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EU Wants new powers to sanction nations like Belarus, says Von der Leyen

The EU will consider providing new powers to impose sanctions in the face of human rights abuses, Ursula von der Leyen has advised Euronews.

Von der Leyen created the comment responding to a query concerning Belarus, which was rocked by weeks of protests over a disputed presidential election.

Long-time leader Alexander Lukashenko was declared as the winner having an 80 percent vote share, but his critics say the election was rigged in his favor.

The protests have ranged from the capital city Minsk and been put down by law enforcement and security forces.

Asked about the EU answer to Belarus, European Commission President Von der Leyen stated EU states were talking”sanctions for people who are accountable for the violence after the elections which were neither free nor fair and at which individuals peacefully took to the roads”.

She said Belarus had emphasized the need for new forces to react quicker with sanctions. The EU leader said the European Commission would suggest its “so-called Magnitsky Act”, speaking to the legislation in the US that resisted 18 Russian officials thought to have been involved in the mistreatment and death of a Russia financier, Sergei Magnitsky, who died in police custody at 2009 aged only 37…

The law has been expanded in 2016 and has been used to bar officials in China, the Dominican Republic, Gambia as well as the US’s NATO ally, Turkey.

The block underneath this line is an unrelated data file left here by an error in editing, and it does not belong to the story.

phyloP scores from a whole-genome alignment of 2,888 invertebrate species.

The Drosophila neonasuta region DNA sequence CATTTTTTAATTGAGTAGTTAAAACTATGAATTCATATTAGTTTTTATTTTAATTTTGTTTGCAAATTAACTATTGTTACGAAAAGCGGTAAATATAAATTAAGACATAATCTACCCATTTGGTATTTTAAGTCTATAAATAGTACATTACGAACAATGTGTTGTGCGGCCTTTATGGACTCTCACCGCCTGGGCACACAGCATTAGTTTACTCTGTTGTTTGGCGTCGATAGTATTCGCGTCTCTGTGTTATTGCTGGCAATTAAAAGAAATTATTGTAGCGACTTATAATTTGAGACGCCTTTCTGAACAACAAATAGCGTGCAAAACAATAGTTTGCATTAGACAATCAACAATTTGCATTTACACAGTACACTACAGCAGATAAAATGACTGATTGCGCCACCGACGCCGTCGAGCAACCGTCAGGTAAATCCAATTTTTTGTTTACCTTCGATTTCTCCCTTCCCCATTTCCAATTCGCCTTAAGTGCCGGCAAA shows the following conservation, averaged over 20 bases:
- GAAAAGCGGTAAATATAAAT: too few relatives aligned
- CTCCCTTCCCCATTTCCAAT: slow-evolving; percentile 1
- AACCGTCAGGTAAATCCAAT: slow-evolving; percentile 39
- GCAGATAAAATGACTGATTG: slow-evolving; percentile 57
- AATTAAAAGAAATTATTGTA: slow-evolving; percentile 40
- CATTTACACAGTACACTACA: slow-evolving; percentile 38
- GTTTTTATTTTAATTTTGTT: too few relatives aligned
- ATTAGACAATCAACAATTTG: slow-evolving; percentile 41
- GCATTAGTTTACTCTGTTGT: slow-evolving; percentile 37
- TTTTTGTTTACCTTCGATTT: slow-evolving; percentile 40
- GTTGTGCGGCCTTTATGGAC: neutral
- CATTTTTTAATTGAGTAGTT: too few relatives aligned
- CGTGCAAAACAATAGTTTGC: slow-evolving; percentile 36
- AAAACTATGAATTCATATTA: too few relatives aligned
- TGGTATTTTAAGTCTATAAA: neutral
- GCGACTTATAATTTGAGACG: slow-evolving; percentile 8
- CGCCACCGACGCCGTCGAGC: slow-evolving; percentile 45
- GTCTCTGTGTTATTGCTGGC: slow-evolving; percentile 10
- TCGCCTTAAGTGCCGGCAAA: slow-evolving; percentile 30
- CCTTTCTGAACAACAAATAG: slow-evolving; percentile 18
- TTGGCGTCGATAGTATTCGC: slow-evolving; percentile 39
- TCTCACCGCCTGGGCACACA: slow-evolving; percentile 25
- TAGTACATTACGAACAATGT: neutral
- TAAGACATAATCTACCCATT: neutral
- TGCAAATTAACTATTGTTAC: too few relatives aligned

European nations can impose sanctions independently on other countries and a range of Baltic countries have done so on Belarus. However, the bloc hasn’t acted collectively on the problem.

European foreign ministers agreed on last December to start work on a Magnitsky Act for its whole bloc.

Members of this European Parliament endorsed a resolution calling for you in March 2019.

Wondering if the EU had believed sanctions against Turkey within its latest spat with Greece over drilling rights from the Mediterranean Sea, Von der Leyen stated the matter” wasn’t discussed”.

Von der Leyen was also asked about the answer to the COVID-19 outbreak as well as the fact that lots of nations were carrying their particular approach to combatting the virus, instead of a combined pan-European reaction. However, she said the two weren’t mutually exclusive.

“it’s quite clear between the Members States and the Commission which we’re putting forward recovery strategies which are going to be individual, nationwide recovery plans, however, they honor and execute our common viewpoints,” Von der Leyen explained.